My initial observation is that in international negotiations such as the UNFCCC conferences or the UN Commission on Sustainable Development meetings, countries keep on skirting around the nuclear issue instead of showing willingness to bring it in out into the open and discuss it in a transparent way. At the UN Commission on Sustainable Development (CSD1 that took place in New York in May 2007, the primary focus was on energy. Participating countries once again failed to take a joint position on nuclear, not because of ‘the complexity of the issue’, but because it simply wasn’t discussed. Many countries (to some degree supported by the EU position) do share the common view, however, that the responsibility for deciding whether or not to include nuclear in national energy policies should be made at the national level. A few months after CSD15 however, the Global Nuclear Energy Partnership (GNEP) announced that already 16 nations had agreed to sign up for GNEP. Another 22 countries were candidate partners and observers, making a total of 38 countries that are somehow involved with GNEP (see Nucnet 2007-10-02). Other countries that have joined GNEP since then are Canada, the Republic of Korea and Italy, the latter being one of the countries that has traditionally spoken out against nuclear at previous climate change meetings.

Recent developments have clearly shown that countries refrain from taking a position on nuclear in the context of international political commitments but do increasingly show, however, an eagerness to strengthen their position in the global economy by 'tuning' into international nuclear research and development programmes. Interestingly, the initiatives on involving civil society in the siting process for radioactive waste disposal sites provide further evidence for this line of thinking. Although it is of course the fundamental right for local citizens to become (voluntarily) involved in a proposed siting process, one can observe that participation remains confined to the local level, instead of enlarged to the national level, and that the participatory siting process remains deliberately decoupled from the (nuclear) energy debate.

nuclear is no solution to climate change

The second observation is that the debate on nuclear 'in the observer arena' of international political meetings such as those of the UNFCCC and CSD is hollow and virtually dead (as suggested in the introduction). It will remain so as long as both 'sides' make no effort to overcome their polarised positions. I am not suggesting here that both sides should sit around the table and talk things through. We all know that this has been tried many times before, without success. The water that separates the two is generally perceived to be too deep. Today, the alternative approach of both sides appears to be to advocate their case by making reference to (good or bad) political practices, hereby paradoxically building on positions of countries that fail to stand up for those positions themselves in official negotiations. For the observer debate, or the scientific and social debate in general, the result is that both sides continue 'to talk next to each other', in Bali this literally meant in adjacent rooms.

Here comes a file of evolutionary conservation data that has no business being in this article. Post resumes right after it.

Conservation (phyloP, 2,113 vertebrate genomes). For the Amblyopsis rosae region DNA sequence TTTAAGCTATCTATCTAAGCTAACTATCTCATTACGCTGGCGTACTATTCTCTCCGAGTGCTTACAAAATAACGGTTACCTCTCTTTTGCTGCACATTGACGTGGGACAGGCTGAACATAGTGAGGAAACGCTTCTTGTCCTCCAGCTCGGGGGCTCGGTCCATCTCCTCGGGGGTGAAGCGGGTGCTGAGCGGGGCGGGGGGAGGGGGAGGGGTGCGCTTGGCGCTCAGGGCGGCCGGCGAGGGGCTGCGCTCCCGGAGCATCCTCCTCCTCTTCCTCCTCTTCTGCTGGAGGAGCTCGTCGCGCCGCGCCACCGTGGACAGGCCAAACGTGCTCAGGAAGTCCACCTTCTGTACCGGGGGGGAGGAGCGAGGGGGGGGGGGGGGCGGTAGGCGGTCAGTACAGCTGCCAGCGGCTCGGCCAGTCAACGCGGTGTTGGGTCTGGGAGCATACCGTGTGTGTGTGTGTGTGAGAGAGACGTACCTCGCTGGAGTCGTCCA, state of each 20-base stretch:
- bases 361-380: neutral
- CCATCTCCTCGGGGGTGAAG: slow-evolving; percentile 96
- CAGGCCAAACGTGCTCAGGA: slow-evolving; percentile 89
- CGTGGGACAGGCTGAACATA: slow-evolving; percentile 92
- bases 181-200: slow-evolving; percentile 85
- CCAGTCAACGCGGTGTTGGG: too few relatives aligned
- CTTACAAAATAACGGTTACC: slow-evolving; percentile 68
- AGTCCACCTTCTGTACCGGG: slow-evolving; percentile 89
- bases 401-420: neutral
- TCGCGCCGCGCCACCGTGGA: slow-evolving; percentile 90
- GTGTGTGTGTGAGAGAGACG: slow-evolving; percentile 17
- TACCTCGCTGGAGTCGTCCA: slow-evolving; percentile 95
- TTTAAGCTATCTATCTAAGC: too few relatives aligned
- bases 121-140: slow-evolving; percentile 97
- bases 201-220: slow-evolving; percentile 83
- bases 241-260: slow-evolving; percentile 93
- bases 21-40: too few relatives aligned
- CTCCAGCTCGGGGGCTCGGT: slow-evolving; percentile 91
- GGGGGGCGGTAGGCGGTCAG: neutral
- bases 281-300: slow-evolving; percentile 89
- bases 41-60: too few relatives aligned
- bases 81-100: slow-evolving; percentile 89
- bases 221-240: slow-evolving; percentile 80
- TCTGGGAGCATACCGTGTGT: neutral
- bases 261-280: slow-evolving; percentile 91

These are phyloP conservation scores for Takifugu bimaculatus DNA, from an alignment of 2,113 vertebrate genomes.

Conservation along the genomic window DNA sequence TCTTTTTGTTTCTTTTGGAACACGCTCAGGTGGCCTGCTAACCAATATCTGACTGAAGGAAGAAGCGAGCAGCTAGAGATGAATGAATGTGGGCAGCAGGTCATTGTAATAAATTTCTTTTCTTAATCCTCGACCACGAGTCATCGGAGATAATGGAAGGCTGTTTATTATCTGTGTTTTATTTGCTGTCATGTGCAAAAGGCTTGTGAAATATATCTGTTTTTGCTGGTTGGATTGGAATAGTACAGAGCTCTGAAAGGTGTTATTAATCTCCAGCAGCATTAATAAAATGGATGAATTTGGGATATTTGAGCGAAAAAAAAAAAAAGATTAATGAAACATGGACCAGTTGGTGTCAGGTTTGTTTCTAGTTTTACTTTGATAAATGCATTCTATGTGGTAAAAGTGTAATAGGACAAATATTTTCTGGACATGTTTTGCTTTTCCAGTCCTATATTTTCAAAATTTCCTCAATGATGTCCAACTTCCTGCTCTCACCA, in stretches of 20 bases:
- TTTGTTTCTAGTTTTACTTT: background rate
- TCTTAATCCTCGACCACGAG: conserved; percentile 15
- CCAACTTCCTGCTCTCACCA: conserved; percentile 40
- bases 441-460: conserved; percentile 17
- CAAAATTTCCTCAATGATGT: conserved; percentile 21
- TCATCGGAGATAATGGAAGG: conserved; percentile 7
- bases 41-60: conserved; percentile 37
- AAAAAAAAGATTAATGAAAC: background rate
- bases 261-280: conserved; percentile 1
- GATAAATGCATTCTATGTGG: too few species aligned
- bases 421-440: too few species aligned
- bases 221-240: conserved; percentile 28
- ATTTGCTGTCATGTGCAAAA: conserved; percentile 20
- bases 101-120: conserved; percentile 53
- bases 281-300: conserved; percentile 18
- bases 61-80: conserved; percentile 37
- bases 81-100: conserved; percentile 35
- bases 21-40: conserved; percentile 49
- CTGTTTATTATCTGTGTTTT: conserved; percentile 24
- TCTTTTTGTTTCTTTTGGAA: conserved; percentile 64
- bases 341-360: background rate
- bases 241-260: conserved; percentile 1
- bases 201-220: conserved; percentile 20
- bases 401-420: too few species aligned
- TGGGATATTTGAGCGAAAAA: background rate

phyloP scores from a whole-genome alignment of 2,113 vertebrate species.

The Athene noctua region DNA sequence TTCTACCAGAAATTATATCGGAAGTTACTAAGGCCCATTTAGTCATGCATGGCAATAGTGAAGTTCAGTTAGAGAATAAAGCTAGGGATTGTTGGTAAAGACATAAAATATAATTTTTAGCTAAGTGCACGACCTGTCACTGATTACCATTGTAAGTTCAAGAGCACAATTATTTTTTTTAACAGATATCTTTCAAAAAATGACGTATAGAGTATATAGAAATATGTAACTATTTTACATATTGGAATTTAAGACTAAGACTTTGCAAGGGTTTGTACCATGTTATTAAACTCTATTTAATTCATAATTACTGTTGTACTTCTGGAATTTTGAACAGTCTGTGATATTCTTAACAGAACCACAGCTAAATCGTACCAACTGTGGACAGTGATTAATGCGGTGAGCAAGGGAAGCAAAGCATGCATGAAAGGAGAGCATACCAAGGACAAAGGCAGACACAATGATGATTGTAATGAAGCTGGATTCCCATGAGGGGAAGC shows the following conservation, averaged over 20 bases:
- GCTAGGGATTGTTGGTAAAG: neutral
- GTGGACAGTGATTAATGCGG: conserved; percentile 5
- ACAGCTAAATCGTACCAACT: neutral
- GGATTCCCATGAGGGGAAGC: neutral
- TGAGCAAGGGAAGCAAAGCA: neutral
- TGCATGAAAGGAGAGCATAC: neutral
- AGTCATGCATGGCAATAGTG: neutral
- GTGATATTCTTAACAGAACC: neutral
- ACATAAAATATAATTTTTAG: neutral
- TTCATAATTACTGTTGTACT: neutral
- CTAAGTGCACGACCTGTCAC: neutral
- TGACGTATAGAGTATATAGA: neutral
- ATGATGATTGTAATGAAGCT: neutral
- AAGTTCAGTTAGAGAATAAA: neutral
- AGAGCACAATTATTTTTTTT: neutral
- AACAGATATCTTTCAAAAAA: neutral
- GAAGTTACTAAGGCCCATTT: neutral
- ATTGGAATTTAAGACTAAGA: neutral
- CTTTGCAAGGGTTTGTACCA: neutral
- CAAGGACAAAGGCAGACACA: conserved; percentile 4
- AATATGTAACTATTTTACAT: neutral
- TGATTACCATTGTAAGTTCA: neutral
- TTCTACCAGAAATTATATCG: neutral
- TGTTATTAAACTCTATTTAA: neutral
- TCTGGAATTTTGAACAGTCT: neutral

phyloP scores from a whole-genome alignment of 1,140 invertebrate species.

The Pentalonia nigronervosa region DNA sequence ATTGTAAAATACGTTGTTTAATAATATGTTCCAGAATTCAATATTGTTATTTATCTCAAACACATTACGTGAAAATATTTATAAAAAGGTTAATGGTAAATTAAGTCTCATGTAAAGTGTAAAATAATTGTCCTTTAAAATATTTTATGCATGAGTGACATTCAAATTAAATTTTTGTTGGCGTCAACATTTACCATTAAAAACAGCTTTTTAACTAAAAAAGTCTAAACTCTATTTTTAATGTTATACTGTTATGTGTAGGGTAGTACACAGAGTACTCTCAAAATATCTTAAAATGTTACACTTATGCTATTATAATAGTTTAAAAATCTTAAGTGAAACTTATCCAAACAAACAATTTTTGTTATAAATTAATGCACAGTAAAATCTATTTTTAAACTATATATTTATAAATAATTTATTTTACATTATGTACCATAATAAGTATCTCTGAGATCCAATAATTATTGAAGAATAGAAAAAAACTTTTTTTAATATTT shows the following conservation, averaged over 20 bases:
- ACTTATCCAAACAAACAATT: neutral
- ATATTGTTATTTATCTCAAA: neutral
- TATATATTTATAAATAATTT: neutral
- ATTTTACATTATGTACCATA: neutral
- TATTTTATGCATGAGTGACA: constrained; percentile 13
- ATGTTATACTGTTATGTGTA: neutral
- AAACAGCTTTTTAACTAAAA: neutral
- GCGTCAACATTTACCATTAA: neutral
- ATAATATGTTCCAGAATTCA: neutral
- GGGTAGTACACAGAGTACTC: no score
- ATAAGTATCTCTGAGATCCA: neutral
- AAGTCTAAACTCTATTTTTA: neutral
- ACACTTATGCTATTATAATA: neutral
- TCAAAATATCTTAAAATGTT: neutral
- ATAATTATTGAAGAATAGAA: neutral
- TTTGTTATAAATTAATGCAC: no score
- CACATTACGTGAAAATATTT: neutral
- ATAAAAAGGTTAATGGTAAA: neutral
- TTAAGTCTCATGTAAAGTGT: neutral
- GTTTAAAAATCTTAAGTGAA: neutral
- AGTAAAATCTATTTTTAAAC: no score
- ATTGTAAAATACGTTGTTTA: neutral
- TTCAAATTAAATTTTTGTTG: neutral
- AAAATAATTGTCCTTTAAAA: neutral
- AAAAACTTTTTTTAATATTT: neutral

By now, the reader might wonder where this story is leading to, especially in view of what I suggested in my introduction, one might think that there is no problem at all. Knowing that nuclear can be competitive in certain conditions companies will only invest in it if there is a legally binding framework and if it backed up by stable national political support in their particular country. In the face of climate change, many countries show (again) support, which makes mid- to long term investment (again) interesting. Whether this 'nuclear renaissance' is a reality or rather a self-fulfilling prophecy of the industry is a subject of reflection that goes beyond the scope of this text.

My central thesis here is to point out that there is a fundamental flaw in the reasoning of many nuclear communities (advocacy groups, industry and research), their anti-nuclear opponents and many politicians, including some who are in favour of nuclear. The flaw has to do with the way civil society should be 'engaged' in the social justification of complex risk-inherent technologies such as nuclear. Today, all policymakers, whether at industry, research or national and international political level, see 'societal support' as a prime condition for the justification of the use of complex risk-inherent technologies in general and of nuclear technology in particular. Never before, has civil society been more 'present' in the debate around nuclear than today. But this is the crux of the problem - its appearance is basically “virtual”: civil society is present as a 'subject', not as a partner. It is studied, questioned, psychologically mapped and categorised, all with the objective of adapting, fine-tuning and simplifying the information it needs to 'finally understand' and accept or reject the nuclear option. In all these efforts 'to get the message through', one forgets that the ultimate societal support may be found by engaging civil society itself 'bottom-up' in the actual policy process as such: 'joint problem solving' that should even be preceded by 'joint problem definition'. Instead of this, communication with civil society and the public at large is still seen as a 'next step' after round-up of the technology assessment exercise 'internally'. The result is that the nuclear and anti-nuclear communities and those politicians who are in favour of nuclear tend to do their work within their friendly little circles first, and then 'step outside' in order to seek acceptance for their 'product'.